A hot shower can cure a lot of what ails me. I can relax after a workout or wake up and get energized when I’m groggy in the morning. A bad shower tends to have the opposite effect. If the water pressure feels weak or the spray pattern isn’t covering my body, I tend to come out of the shower more cranky than when I started.
A good showerhead can make all of the difference, but picking out a new one can be a tall task. You can find dozens of options at hardware stores and online retailers. Most look similar and lots offer the same general combination of features — a full coverage “rain” setting and a narrower, more intense stream often called “massage.”
Delta’s clever showerhead tucks a handheld into the main body.
The price, finish and materials can vary wildly and you can also look for a showerhead with a lower gpm (gallons per minute) rating if you’d like to save water. Some showers include a handheld attachment and others include a wider variety of spray pattern settings.
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To help you pick, I’ve spent the past few weeks testing a wide variety of showerheads. All feature easy and non-invasive installs — which was important for my rented apartment. All are reasonably priced between $50 and $200. All are relatively efficient with water — with ratings between 1.5 and 2.5 gpm. Otherwise, all of the showerheads I tested are highly regarded in terms of both customer and industry reviews.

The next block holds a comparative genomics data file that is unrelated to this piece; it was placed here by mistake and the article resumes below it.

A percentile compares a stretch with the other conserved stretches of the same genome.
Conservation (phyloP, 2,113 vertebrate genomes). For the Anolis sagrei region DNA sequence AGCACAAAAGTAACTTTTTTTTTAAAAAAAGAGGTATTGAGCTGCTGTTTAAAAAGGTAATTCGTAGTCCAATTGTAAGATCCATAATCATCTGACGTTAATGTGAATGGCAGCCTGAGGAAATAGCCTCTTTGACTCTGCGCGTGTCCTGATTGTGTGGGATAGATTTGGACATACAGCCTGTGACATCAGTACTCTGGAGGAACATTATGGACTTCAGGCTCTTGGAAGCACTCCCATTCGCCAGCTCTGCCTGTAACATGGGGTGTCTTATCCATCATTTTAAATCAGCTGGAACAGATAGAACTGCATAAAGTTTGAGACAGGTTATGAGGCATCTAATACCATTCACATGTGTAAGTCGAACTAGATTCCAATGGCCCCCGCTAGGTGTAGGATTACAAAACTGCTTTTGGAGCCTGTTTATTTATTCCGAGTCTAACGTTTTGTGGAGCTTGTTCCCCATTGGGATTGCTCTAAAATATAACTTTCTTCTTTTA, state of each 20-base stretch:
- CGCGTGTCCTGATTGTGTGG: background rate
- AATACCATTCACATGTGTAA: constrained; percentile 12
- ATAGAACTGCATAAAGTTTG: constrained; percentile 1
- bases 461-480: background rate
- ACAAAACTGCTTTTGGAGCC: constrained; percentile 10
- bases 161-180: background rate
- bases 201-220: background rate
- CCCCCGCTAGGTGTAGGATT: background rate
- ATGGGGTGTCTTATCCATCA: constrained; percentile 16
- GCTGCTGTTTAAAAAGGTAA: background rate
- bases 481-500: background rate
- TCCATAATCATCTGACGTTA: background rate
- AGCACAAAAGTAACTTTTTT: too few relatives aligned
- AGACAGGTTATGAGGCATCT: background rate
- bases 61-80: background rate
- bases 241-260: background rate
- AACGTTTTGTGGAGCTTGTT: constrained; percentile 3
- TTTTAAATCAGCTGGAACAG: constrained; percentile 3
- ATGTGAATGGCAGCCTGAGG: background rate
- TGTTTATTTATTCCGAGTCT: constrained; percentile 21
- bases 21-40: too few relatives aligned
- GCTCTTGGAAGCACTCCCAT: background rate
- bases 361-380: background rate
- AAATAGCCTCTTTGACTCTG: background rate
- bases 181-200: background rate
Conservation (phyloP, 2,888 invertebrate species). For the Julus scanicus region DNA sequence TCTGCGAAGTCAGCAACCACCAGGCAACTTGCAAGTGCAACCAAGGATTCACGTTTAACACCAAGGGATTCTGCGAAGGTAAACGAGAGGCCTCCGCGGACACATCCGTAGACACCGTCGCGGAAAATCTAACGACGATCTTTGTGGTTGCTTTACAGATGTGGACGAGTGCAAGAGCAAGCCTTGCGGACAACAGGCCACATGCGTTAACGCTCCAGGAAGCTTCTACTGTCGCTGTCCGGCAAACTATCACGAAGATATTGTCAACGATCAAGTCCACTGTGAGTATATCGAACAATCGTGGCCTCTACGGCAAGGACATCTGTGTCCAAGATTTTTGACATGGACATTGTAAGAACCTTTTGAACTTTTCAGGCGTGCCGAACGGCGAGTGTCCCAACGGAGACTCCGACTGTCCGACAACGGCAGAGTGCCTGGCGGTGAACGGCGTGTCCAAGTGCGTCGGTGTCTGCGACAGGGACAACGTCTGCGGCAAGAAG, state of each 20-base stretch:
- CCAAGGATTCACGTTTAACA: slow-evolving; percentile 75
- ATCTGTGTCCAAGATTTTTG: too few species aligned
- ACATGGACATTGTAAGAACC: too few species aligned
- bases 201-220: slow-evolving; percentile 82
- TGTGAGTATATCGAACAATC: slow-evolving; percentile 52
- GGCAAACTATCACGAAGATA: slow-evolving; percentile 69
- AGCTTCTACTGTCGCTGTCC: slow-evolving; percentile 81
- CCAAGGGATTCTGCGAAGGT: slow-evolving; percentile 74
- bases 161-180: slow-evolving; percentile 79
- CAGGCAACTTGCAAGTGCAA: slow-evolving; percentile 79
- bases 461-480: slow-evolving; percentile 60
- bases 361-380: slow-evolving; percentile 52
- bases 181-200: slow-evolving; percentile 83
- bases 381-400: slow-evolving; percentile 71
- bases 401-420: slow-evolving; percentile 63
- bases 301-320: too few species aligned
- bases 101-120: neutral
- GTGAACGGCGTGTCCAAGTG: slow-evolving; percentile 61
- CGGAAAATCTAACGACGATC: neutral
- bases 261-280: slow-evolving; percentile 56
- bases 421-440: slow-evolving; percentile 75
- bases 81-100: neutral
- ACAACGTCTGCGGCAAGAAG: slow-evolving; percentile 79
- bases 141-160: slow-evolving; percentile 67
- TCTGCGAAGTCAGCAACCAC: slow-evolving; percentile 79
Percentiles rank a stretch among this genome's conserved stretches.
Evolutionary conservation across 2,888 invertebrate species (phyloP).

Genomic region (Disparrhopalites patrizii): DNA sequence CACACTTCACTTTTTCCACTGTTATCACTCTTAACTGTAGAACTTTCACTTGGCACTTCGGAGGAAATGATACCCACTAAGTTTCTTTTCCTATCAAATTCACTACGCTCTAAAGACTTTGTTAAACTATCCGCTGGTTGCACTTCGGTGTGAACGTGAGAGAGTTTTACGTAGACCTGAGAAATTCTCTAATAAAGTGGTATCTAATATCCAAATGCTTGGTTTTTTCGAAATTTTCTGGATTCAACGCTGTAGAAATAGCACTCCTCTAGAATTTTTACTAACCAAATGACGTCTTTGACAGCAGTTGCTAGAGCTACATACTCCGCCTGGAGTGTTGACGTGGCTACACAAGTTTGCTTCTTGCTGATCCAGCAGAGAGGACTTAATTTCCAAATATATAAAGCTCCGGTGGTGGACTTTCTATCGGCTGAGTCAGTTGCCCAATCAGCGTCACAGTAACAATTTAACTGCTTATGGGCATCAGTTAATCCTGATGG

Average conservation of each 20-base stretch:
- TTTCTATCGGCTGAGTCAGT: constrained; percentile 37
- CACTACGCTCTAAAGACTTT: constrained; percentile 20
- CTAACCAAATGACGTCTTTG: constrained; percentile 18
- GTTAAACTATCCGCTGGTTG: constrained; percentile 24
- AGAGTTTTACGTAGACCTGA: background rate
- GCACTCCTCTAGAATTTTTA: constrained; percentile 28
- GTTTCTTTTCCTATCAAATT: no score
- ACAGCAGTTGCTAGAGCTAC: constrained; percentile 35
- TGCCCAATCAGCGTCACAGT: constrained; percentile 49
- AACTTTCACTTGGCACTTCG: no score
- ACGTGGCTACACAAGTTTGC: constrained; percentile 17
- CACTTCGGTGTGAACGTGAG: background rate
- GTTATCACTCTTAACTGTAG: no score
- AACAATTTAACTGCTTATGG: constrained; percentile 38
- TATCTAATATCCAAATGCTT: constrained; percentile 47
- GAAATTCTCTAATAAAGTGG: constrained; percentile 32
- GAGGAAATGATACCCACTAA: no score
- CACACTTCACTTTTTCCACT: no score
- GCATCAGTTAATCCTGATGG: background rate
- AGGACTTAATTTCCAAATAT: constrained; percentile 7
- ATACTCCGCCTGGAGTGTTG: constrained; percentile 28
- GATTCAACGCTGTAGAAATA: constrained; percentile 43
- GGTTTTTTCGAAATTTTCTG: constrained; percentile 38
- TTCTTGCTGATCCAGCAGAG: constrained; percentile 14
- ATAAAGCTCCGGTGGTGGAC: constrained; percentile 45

If you’re looking for an affordable showerhead that you can install yourself, here are my picks for the best options you can find. Once you make your purchase, here’s a guide to installing a showerhead yourself and here’s how to keep your showerhead clean.
The affordable $50 High Sierra Classic Plus showerhead gets all of the basics right. It sprays in a wide pattern with great coverage and plenty of firmness. I tend to like a relaxing stream on my body and a firm spray on my face and hair. The Classic Plus doesn’t offer any alternate spray pattern settings, but the main one balances both of those needs well. If you tend to find a good default and stick with it, look no further.
The Classic Plus has a simple and elegant design. It’s one of the most affordable showerheads on this list and conserves water as well with a 1.5 gpm rating. The default coverage setting offers as much coverage and velocity as showerheads that use a full gallon more. That velocity isn’t overpowering. I was able to relax while taking a shower but it was firm enough to make quick work of soap and dirt on days when I needed to get clean quickly.